7. We need an experienced climber, preferably someone experienced in rigging on the 6th to the 8th of April in leighton buzzard Bedfordshire. Day rate is negotiable and we are happy to pay extra based on experience. If interested contact Ben Atkinson on 07875 133832 or email ben@atkinsonforestry.co.uk
  8. Hi all, and Happy New Year! I have to admit to being an infrequent contributor but like to dip in and out to keep up with what's going on out there. I'm based in Weymouth, Dorset and have just taken my first tentative steps into video Having been inspired by August and several others, I've recently joined the GoPro club, and have just posted my first arb video on YouTube. I know it's not up to the high standard you can find elsewhere, but maybe in time, who knows... I hope you enjoy it! Dale Coastal Tree Care [ame= ] [/ame]
  9. Took down a couple of conifers next to a giant house and used a winch to pull them all down hope you guys enjoy
  10. i am new to rigging . Today i took some fairly big limbs off a black poplar . i did this by wrapping the rope around the limb and choking it by clipping the karabina onto the rope and pulling it tight. This worked but whenever i see pictures or videos of tree surgeons rigging they always have some sort of device, pulley or knot system . Is there a right or wrong way to rigging? And what is the best way of doing it ?
  11. Early 2010 saw the start of a major project by ISC to modernise a timeless classic. The ISC Cast Pulleys are probably the most widely used Pulley Blocks by Arborist's for rigging around the World. Originally developed in 1996 these blocks have been the backbone to most arborist's rigging situations and a tool every arborist both young and old has come to trust and respect. Like all classics there finally comes a time to make some changes. During the re-development of the pulley it was important to retain its classic features but introduce change. The new rounder profile enhances the whole tactile feel of the block and reduces the risk of burred or sharp edges that may wear a rigging rope. What's New Increased radius on all edges both internal and external All pulley details are now easily located on an Identification Plate The internal Spring Lock location hole is now honed out for easier location Increased internal width to accommodate larger diameter anchor slings Larger diameter top & bottom axles; Diameter increased by >10% What's Retained The classic ISC Pulley Block Shape The trusted and proven Spring Lock System eliminating chance of cross threading Same external dimensions (Length & Width) Same strengths as the previous versions CE certification to European Machinery Directive Currently available in two models IS-RP051-A1 SRP £89.00+vat IS-RP055-A1 £109.00+vat For further details and specifications please click here These can now be ordered and purchased from all good Arborist Supply Retailers ISC is a SPONSOR of the "ultimate arb competition" and these will be part of the prize fund. ENTER NOW DONT MISS OUT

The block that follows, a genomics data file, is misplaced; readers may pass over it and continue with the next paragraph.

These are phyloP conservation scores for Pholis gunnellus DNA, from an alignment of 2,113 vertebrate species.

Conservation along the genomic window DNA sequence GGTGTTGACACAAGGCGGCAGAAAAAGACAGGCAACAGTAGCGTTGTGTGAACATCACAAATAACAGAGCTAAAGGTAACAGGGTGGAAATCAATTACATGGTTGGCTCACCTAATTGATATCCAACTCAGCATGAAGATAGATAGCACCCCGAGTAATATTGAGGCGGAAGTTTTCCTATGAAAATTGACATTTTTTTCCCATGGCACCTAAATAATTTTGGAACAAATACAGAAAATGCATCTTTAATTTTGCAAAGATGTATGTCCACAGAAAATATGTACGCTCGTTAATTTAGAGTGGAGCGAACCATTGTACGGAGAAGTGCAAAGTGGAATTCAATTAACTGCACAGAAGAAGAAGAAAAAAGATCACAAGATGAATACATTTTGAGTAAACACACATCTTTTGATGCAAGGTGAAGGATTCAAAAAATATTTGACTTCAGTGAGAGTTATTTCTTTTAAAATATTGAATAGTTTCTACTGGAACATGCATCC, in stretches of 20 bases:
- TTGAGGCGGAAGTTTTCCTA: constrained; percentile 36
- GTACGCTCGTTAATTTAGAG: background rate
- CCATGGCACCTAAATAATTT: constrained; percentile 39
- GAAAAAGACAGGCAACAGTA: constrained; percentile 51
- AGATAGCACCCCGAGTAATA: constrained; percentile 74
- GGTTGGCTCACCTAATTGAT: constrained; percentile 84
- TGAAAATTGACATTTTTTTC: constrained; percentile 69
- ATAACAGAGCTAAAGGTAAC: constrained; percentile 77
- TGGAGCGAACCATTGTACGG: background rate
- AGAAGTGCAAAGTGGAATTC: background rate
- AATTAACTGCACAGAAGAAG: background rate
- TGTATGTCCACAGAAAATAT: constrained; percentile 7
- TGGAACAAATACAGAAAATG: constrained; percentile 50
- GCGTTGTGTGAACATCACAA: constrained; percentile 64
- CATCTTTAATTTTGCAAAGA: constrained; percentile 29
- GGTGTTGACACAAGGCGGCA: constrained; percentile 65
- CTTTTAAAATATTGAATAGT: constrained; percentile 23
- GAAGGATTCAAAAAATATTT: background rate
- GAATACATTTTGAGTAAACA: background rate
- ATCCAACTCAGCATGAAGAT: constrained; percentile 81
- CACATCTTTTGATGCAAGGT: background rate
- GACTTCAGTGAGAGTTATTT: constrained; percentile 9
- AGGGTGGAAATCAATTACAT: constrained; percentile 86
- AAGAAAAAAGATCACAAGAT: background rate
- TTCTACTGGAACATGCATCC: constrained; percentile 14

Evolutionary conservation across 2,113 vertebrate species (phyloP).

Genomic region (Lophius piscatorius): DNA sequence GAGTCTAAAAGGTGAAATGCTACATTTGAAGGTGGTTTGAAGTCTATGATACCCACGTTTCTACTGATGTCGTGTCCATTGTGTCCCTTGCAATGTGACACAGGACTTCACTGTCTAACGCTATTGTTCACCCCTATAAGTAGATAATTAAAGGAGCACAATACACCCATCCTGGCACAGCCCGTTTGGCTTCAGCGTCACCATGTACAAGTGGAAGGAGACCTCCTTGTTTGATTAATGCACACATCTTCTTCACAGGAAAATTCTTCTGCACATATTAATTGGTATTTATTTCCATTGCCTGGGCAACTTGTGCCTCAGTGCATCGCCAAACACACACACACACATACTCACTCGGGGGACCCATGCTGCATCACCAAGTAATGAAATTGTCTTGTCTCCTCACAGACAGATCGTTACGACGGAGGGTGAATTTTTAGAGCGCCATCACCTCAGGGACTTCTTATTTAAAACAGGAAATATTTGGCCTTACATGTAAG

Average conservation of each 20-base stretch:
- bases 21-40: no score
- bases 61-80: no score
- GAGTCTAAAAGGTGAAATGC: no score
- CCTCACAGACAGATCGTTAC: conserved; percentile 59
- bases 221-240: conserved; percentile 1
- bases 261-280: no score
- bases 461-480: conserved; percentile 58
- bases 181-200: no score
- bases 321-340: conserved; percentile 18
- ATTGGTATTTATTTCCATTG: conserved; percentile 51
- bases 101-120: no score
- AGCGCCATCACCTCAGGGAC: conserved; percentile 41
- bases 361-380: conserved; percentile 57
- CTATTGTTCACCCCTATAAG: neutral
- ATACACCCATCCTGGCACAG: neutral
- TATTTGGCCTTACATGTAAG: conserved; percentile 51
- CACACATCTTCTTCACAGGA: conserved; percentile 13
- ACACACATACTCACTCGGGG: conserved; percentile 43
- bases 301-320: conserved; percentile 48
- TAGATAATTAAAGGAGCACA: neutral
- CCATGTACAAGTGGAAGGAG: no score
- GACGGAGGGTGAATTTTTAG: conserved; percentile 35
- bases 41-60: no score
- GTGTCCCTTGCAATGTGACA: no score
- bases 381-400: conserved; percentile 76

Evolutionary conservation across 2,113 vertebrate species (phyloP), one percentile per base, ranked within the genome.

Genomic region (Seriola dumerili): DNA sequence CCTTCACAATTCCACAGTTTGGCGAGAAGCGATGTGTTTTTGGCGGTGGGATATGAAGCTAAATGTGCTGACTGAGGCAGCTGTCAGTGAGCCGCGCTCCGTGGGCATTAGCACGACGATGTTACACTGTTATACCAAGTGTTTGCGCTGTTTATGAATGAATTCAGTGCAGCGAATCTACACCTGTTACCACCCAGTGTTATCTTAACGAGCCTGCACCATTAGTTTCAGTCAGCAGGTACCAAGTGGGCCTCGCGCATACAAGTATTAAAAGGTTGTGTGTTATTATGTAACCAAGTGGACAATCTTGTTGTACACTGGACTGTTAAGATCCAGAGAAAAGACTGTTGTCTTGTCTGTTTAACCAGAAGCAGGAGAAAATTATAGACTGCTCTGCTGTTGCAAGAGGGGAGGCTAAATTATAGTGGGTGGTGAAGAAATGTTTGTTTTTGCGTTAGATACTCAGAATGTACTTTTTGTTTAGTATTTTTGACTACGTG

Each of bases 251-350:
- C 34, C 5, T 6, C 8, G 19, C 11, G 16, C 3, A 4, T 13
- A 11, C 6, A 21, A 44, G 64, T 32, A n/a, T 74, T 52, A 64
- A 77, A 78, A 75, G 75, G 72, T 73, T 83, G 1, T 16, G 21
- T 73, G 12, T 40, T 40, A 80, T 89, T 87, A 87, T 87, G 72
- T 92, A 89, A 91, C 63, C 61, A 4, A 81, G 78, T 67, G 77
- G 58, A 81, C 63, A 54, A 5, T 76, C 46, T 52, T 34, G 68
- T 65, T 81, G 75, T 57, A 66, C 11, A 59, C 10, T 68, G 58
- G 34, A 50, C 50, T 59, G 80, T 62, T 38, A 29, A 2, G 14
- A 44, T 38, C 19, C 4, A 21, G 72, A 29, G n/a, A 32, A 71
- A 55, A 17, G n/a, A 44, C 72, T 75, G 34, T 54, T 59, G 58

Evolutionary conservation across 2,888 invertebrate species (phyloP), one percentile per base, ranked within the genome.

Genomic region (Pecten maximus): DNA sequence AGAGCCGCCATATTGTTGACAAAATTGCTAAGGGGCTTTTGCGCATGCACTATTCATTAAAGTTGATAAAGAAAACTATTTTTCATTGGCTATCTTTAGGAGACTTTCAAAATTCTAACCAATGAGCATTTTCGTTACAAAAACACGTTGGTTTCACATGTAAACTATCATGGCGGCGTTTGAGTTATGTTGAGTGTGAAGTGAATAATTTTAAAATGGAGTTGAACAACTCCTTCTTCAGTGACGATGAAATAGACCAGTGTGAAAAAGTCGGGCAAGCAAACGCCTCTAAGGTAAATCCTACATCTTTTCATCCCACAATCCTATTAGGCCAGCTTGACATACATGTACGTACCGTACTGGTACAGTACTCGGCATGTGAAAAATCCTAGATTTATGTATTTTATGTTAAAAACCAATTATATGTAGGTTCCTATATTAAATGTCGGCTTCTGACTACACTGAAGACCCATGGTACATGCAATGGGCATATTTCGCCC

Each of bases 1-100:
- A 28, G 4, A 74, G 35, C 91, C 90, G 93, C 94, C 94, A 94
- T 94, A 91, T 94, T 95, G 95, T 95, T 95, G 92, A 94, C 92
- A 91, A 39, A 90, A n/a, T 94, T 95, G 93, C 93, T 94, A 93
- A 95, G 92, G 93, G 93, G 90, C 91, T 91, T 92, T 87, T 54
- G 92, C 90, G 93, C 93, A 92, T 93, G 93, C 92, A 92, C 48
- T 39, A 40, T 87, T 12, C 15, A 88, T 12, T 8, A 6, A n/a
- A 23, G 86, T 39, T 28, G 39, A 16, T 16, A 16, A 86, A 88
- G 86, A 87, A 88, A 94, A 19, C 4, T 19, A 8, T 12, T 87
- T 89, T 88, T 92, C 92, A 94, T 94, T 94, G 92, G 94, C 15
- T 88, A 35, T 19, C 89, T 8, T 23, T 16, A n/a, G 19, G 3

12. Hi, i want to get into/know more about rigging in trees and just wondering what courses are available for such?! i've already got a few book on the subject by would definitely want some hands on... any help would be great
  13. Not sure if anyone has posted this already? Saw this link on the HSE website and thought it might be of interest. http://www.hse.gov.uk/treework/articles/rigging-research2.pdf